Edward Hopper
Tate Modern: Exhibition
7 May 5 September 2004
Edward Hopper Automat 1927

Edward Hopper
Automat 1927
Oil on canvas
71.4 x 91.4 cm

© Des Moines Art Center, Iowa; Permanent Collection

Edward Hopper (1882-1967) is considered to be one of America’s greatest modern painters. This retrospective exhibition is the first major Hopper show to take place in the UK for over twenty years and presents many of his most iconic images.

Hopper’s enduring popularity stems from his ability to stage scenes from everyday life in a way which also addresses universal concerns. His contemplative studies of modern life, captured within the stark interiors of automats, motel rooms, diners and movie theatres have a timeless quality, transcending the hour and the place to become profound statements about the human condition. It is this quality which has inspired generations of artists, writers and film makers including David Hockney, Mark Rothko, Alfred Hitchcock, Todd Haynes and Norman Mailer.

Hopper believed that the artist’s goal was to reveal the truth about the everyday and the interior life of ordinary people. His paintings are flooded with penetrating beams of sun or moonlight which expose isolated figures in sparsely furnished rooms, portraits of aloneness, absorbed in themselves and detached from their world. Another major theme of Hopper’s work is the use of American venacular architecture, often cropped in a way to increase psychological tension and heighten the feeling of isolation.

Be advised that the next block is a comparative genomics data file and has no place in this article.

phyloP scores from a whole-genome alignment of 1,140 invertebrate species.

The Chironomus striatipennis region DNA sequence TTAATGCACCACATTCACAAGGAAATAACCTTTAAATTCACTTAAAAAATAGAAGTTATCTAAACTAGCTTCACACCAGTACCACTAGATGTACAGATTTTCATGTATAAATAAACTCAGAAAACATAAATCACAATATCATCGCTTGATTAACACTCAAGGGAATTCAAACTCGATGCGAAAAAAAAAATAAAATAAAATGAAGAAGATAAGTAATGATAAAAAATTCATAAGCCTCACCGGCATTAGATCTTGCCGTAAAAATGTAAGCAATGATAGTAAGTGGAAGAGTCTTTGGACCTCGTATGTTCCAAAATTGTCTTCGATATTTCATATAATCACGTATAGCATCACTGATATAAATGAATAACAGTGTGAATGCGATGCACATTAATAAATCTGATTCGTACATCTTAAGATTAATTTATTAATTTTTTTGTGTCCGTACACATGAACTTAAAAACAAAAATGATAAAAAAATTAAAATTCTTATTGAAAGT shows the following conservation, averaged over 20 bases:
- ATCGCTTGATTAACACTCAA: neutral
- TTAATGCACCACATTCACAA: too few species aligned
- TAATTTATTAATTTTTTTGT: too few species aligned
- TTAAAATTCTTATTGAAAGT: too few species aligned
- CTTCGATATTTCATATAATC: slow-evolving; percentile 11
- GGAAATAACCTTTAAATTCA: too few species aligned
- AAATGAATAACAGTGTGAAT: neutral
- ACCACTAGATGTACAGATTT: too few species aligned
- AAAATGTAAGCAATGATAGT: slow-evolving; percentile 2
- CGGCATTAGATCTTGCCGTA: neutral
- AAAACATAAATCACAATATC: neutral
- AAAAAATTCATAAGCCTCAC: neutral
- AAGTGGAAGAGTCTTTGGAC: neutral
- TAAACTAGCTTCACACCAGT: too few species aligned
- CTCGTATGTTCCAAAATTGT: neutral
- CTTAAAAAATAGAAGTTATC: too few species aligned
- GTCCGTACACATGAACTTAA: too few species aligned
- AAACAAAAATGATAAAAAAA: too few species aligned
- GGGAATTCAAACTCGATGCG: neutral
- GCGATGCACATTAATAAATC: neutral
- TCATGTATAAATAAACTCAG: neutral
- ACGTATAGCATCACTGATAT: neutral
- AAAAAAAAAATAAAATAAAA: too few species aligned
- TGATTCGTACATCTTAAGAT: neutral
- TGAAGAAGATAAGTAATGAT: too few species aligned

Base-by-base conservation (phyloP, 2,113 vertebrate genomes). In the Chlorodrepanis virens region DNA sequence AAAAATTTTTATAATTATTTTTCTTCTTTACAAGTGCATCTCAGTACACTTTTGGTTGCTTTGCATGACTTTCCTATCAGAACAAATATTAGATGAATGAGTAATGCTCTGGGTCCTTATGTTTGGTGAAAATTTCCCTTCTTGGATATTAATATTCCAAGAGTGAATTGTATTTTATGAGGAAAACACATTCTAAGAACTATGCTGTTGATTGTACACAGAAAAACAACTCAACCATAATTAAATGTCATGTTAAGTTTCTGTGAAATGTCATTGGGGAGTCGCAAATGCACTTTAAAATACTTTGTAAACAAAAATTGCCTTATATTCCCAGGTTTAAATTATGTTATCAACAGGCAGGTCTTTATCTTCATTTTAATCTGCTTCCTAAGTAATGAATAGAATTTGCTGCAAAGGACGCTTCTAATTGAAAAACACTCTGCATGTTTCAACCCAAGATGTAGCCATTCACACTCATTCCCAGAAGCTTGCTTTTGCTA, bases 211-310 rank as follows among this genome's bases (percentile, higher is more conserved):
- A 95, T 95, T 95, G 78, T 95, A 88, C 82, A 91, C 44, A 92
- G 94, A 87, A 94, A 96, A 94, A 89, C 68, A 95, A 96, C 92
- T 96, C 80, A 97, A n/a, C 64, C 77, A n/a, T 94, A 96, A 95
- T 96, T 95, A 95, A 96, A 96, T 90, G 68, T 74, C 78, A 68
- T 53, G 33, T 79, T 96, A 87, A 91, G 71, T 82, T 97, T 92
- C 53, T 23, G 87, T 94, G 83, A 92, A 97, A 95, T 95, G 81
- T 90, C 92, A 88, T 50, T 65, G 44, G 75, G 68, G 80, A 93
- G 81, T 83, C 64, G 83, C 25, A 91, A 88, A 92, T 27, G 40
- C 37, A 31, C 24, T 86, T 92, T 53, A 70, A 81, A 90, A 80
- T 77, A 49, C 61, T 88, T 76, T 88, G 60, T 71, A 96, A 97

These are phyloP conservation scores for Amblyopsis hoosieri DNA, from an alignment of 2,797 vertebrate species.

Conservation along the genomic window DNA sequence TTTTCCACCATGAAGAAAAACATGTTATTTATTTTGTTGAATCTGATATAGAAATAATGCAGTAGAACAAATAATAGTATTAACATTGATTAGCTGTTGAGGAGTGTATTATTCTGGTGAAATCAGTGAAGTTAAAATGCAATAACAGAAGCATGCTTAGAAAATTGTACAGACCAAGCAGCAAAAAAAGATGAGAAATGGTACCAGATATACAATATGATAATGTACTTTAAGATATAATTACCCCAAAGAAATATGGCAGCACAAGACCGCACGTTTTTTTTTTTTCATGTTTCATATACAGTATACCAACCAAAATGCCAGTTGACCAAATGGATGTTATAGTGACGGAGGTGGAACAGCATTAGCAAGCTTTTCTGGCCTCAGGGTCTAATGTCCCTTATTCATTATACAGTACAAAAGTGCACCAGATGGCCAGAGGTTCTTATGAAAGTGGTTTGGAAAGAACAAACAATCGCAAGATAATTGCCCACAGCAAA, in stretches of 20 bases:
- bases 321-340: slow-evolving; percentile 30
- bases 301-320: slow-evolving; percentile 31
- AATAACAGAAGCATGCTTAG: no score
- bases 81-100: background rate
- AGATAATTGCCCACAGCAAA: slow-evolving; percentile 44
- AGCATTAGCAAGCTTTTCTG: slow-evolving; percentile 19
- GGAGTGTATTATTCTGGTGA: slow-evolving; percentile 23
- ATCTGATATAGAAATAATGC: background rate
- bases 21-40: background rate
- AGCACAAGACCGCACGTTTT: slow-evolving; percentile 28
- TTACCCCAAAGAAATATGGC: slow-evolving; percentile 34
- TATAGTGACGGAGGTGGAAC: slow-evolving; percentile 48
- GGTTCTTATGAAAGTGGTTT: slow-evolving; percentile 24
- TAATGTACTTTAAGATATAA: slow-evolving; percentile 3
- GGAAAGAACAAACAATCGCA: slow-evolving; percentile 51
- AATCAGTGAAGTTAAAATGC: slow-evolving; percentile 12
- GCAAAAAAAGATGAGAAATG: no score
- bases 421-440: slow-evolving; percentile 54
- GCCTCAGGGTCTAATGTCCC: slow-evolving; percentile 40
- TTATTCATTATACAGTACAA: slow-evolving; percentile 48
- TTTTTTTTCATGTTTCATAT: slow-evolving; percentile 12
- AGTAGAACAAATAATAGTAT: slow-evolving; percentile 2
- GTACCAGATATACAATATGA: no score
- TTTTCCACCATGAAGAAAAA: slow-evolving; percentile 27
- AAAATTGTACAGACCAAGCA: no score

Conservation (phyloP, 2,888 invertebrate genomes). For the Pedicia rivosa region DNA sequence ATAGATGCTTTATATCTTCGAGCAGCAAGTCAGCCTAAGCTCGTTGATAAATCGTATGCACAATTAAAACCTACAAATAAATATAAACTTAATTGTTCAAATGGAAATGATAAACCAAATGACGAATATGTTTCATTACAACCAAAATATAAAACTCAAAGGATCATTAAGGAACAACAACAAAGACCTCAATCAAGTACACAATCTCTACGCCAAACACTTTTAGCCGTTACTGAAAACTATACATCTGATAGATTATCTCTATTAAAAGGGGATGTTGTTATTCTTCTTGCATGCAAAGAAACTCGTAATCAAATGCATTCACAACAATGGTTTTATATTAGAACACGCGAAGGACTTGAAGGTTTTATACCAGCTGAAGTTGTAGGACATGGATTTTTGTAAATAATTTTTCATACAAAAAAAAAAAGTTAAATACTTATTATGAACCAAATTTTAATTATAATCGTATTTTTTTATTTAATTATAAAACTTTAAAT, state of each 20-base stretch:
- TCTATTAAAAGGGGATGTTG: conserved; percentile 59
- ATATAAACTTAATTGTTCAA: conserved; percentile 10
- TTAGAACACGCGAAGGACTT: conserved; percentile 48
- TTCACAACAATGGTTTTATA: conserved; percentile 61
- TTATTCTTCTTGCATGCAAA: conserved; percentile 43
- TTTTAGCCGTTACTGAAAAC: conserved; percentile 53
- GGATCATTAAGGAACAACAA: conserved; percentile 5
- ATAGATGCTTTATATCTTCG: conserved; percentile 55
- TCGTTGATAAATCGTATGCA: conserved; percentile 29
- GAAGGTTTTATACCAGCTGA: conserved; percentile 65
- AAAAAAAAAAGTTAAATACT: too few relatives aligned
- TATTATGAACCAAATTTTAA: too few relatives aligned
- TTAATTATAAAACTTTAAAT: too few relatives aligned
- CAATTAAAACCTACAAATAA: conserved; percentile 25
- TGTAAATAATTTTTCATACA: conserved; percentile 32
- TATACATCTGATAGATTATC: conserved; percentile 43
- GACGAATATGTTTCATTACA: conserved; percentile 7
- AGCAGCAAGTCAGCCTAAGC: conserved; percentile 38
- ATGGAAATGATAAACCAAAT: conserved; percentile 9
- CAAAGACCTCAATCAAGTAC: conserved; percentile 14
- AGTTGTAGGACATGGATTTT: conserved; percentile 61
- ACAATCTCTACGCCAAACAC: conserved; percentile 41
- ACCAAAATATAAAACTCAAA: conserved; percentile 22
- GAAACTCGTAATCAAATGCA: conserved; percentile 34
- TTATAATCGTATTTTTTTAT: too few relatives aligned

This exhibition features seventy works ranging from his early Parisian subjects to the poignant portraits of American life created more than sixty years later. It also presents his iconic streetscapes of New York, including the much-loved paintings Nighthawks and Automat.